You pour a small bottle of Prosecco into your water bottle every morning. Your mouth smells of candied oranges from the herbal tea your neighbour dropped off. Each breath feels like you’re drowning in a vacuum where everybody laughs at you. Don’t fall asleep. Don’t fall asleep. Stay awake. You bite down on a tea towel as you pour the acetone into the half-moon paper cut just below your fingernail. The pain hits you like a sugar rush, making your head feel like cotton and your teeth like those gummy fangs you used to buy as a kid. You catch the bus into town. The driver comments on how you never smile, and all you can do is stare at him with a smirk that is never fully realised. Every passing stranger is a blur, a mote in a landscape. A little girl points up at you, tugging on her mother’s sleeve.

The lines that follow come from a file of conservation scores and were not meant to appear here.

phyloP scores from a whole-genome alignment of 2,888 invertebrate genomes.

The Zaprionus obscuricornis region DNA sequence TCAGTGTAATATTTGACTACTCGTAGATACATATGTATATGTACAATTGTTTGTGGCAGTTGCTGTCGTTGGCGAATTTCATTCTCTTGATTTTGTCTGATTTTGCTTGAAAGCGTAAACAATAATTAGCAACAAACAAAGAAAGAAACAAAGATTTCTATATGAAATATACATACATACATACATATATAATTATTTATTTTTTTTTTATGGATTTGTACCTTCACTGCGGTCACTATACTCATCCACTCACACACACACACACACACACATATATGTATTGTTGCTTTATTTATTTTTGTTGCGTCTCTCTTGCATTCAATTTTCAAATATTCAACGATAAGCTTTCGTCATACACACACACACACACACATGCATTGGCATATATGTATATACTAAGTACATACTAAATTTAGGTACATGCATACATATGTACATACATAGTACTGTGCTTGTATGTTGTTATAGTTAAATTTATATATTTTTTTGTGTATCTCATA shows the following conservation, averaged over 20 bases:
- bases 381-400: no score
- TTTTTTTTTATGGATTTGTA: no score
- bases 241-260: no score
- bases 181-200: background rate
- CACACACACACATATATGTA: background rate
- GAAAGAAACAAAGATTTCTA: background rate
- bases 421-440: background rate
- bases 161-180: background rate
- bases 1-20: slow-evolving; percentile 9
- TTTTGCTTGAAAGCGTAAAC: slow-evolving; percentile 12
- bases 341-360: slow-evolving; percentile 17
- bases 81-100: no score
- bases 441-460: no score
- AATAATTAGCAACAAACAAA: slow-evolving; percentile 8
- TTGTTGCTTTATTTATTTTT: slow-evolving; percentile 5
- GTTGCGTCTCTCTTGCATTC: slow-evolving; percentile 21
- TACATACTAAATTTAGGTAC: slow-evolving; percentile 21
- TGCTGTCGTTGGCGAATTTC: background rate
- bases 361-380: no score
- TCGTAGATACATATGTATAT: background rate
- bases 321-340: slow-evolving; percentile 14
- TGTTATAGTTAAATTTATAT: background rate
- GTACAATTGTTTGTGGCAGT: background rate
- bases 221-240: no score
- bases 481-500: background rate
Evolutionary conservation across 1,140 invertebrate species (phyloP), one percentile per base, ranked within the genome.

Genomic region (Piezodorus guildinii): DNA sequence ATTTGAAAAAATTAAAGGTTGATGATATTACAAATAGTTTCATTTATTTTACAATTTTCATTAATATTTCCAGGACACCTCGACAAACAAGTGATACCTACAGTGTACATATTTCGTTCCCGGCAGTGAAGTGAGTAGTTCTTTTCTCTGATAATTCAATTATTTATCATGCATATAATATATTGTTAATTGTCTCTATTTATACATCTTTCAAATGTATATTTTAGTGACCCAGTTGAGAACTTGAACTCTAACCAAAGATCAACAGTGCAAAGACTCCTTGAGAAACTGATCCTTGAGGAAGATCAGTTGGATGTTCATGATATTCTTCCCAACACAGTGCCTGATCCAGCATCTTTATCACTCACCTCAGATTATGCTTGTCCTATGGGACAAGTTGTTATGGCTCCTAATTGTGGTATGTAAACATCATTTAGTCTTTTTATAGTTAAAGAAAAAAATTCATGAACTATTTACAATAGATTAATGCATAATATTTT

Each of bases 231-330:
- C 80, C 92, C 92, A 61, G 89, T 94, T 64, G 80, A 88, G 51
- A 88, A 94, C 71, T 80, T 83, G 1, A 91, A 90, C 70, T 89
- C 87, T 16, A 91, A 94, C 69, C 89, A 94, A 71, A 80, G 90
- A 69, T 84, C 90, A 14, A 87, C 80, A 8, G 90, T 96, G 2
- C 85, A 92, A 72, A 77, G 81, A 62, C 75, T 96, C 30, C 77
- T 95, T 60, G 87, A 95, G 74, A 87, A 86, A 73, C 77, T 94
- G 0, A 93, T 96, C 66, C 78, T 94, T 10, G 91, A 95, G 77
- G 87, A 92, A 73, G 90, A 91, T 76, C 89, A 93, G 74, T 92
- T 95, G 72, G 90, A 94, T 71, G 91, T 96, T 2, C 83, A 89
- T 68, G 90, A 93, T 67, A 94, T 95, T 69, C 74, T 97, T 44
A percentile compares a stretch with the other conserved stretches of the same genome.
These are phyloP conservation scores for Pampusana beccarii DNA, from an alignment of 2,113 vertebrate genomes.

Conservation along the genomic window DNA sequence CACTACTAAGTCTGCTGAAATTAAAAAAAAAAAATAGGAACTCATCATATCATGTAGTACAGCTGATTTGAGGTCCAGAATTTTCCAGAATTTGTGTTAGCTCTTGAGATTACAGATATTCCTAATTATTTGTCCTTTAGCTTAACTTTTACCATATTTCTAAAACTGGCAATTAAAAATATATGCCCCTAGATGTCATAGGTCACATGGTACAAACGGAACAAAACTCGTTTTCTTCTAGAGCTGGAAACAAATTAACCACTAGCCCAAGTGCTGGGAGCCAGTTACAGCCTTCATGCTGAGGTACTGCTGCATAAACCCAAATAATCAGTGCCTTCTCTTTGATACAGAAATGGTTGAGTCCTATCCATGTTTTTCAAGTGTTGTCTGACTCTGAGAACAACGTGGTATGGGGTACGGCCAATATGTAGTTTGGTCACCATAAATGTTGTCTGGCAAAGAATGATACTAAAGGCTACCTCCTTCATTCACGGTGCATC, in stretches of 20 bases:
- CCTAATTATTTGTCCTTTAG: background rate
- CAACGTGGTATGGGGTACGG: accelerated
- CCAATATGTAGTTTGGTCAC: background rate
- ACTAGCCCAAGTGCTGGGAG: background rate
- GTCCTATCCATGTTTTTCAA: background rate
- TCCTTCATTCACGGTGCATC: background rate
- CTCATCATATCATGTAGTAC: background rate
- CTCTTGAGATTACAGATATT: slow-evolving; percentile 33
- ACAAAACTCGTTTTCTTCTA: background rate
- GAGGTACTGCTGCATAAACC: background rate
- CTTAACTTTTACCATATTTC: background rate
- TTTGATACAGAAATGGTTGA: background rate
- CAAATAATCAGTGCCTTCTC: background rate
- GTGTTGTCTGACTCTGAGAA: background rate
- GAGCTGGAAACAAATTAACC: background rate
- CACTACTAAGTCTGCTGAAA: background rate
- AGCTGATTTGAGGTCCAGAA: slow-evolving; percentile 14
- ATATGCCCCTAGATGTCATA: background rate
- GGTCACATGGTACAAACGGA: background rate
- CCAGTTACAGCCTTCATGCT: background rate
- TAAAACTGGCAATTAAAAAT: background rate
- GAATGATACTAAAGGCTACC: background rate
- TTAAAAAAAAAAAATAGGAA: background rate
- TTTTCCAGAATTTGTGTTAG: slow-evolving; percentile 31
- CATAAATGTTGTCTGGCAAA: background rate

“Look, mummy, that woman looks very sad.”
You turn to the woman, and you share a glance, knowing that everything and nothing can be understood.